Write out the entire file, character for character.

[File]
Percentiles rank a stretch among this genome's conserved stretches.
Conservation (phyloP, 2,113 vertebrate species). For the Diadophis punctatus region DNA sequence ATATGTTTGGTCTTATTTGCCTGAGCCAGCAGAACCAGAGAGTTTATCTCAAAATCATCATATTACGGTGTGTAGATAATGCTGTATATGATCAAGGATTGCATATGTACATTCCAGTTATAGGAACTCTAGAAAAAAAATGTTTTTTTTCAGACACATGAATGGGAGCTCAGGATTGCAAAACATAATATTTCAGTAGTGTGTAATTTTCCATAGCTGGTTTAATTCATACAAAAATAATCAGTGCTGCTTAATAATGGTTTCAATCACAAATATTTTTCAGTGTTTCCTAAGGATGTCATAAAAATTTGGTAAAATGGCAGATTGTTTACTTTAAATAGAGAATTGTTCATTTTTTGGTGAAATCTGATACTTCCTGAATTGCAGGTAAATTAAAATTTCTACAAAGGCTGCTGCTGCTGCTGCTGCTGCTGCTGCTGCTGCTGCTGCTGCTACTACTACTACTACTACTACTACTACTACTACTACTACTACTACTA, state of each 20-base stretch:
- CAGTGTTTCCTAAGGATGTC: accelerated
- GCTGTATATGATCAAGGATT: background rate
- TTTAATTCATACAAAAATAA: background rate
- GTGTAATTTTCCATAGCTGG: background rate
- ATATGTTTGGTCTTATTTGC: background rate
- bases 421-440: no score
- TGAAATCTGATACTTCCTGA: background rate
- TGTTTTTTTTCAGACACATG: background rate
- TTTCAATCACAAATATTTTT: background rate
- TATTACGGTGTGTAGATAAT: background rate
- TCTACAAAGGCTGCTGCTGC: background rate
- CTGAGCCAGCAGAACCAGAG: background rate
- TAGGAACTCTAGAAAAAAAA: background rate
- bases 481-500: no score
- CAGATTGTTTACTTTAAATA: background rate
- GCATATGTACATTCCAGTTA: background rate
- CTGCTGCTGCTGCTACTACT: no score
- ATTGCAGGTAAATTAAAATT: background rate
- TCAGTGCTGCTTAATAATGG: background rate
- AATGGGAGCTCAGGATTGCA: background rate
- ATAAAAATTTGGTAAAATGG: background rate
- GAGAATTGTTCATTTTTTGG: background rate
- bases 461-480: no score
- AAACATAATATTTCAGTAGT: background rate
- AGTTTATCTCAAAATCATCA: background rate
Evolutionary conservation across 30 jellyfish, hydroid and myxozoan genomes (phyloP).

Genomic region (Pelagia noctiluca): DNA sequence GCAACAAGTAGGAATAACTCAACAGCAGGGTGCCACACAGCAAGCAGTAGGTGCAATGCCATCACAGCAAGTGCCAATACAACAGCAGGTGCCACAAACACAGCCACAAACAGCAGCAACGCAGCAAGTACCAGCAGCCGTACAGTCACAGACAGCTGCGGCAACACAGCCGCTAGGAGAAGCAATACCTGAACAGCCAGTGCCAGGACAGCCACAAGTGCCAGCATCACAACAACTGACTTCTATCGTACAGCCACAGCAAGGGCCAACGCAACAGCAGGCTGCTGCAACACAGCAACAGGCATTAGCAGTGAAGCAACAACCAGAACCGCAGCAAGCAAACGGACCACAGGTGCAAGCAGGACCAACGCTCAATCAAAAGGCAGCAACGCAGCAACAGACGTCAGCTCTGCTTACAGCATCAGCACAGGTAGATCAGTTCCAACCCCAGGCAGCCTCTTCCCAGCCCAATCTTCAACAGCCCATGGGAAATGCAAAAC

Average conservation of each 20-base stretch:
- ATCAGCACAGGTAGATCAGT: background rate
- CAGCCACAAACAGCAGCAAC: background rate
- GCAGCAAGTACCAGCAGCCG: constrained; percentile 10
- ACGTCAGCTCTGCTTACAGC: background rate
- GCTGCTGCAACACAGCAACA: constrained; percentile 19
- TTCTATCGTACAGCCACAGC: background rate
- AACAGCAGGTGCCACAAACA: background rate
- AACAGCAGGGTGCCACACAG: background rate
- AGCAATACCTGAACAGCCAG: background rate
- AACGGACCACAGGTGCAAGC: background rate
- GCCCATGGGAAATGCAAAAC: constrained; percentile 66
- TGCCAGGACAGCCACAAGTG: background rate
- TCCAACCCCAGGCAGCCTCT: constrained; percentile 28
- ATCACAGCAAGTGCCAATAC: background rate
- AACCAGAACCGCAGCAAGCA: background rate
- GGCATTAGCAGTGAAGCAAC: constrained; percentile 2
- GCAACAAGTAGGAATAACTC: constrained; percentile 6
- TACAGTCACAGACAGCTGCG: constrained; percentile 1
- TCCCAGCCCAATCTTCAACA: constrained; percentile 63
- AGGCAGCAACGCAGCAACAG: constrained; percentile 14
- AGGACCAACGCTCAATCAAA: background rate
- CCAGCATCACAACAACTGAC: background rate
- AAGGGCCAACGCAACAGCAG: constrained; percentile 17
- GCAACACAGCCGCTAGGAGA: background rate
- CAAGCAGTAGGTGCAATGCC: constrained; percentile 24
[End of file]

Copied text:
Percentiles rank a stretch among this genome's conserved stretches.
Conservation (phyloP, 2,113 vertebrate species). For the Diadophis punctatus region DNA sequence ATATGTTTGGTCTTATTTGCCTGAGCCAGCAGAACCAGAGAGTTTATCTCAAAATCATCATATTACGGTGTGTAGATAATGCTGTATATGATCAAGGATTGCATATGTACATTCCAGTTATAGGAACTCTAGAAAAAAAATGTTTTTTTTCAGACACATGAATGGGAGCTCAGGATTGCAAAACATAATATTTCAGTAGTGTGTAATTTTCCATAGCTGGTTTAATTCATACAAAAATAATCAGTGCTGCTTAATAATGGTTTCAATCACAAATATTTTTCAGTGTTTCCTAAGGATGTCATAAAAATTTGGTAAAATGGCAGATTGTTTACTTTAAATAGAGAATTGTTCATTTTTTGGTGAAATCTGATACTTCCTGAATTGCAGGTAAATTAAAATTTCTACAAAGGCTGCTGCTGCTGCTGCTGCTGCTGCTGCTGCTGCTGCTGCTGCTACTACTACTACTACTACTACTACTACTACTACTACTACTACTACTA, state of each 20-base stretch:
- CAGTGTTTCCTAAGGATGTC: accelerated
- GCTGTATATGATCAAGGATT: background rate
- TTTAATTCATACAAAAATAA: background rate
- GTGTAATTTTCCATAGCTGG: background rate
- ATATGTTTGGTCTTATTTGC: background rate
- bases 421-440: no score
- TGAAATCTGATACTTCCTGA: background rate
- TGTTTTTTTTCAGACACATG: background rate
- TTTCAATCACAAATATTTTT: background rate
- TATTACGGTGTGTAGATAAT: background rate
- TCTACAAAGGCTGCTGCTGC: background rate
- CTGAGCCAGCAGAACCAGAG: background rate
- TAGGAACTCTAGAAAAAAAA: background rate
- bases 481-500: no score
- CAGATTGTTTACTTTAAATA: background rate
- GCATATGTACATTCCAGTTA: background rate
- CTGCTGCTGCTGCTACTACT: no score
- ATTGCAGGTAAATTAAAATT: background rate
- TCAGTGCTGCTTAATAATGG: background rate
- AATGGGAGCTCAGGATTGCA: background rate
- ATAAAAATTTGGTAAAATGG: background rate
- GAGAATTGTTCATTTTTTGG: background rate
- bases 461-480: no score
- AAACATAATATTTCAGTAGT: background rate
- AGTTTATCTCAAAATCATCA: background rate
Evolutionary conservation across 30 jellyfish, hydroid and myxozoan genomes (phyloP).

Genomic region (Pelagia noctiluca): DNA sequence GCAACAAGTAGGAATAACTCAACAGCAGGGTGCCACACAGCAAGCAGTAGGTGCAATGCCATCACAGCAAGTGCCAATACAACAGCAGGTGCCACAAACACAGCCACAAACAGCAGCAACGCAGCAAGTACCAGCAGCCGTACAGTCACAGACAGCTGCGGCAACACAGCCGCTAGGAGAAGCAATACCTGAACAGCCAGTGCCAGGACAGCCACAAGTGCCAGCATCACAACAACTGACTTCTATCGTACAGCCACAGCAAGGGCCAACGCAACAGCAGGCTGCTGCAACACAGCAACAGGCATTAGCAGTGAAGCAACAACCAGAACCGCAGCAAGCAAACGGACCACAGGTGCAAGCAGGACCAACGCTCAATCAAAAGGCAGCAACGCAGCAACAGACGTCAGCTCTGCTTACAGCATCAGCACAGGTAGATCAGTTCCAACCCCAGGCAGCCTCTTCCCAGCCCAATCTTCAACAGCCCATGGGAAATGCAAAAC

Average conservation of each 20-base stretch:
- ATCAGCACAGGTAGATCAGT: background rate
- CAGCCACAAACAGCAGCAAC: background rate
- GCAGCAAGTACCAGCAGCCG: constrained; percentile 10
- ACGTCAGCTCTGCTTACAGC: background rate
- GCTGCTGCAACACAGCAACA: constrained; percentile 19
- TTCTATCGTACAGCCACAGC: background rate
- AACAGCAGGTGCCACAAACA: background rate
- AACAGCAGGGTGCCACACAG: background rate
- AGCAATACCTGAACAGCCAG: background rate
- AACGGACCACAGGTGCAAGC: background rate
- GCCCATGGGAAATGCAAAAC: constrained; percentile 66
- TGCCAGGACAGCCACAAGTG: background rate
- TCCAACCCCAGGCAGCCTCT: constrained; percentile 28
- ATCACAGCAAGTGCCAATAC: background rate
- AACCAGAACCGCAGCAAGCA: background rate
- GGCATTAGCAGTGAAGCAAC: constrained; percentile 2
- GCAACAAGTAGGAATAACTC: constrained; percentile 6
- TACAGTCACAGACAGCTGCG: constrained; percentile 1
- TCCCAGCCCAATCTTCAACA: constrained; percentile 63
- AGGCAGCAACGCAGCAACAG: constrained; percentile 14
- AGGACCAACGCTCAATCAAA: background rate
- CCAGCATCACAACAACTGAC: background rate
- AAGGGCCAACGCAACAGCAG: constrained; percentile 17
- GCAACACAGCCGCTAGGAGA: background rate
- CAAGCAGTAGGTGCAATGCC: constrained; percentile 24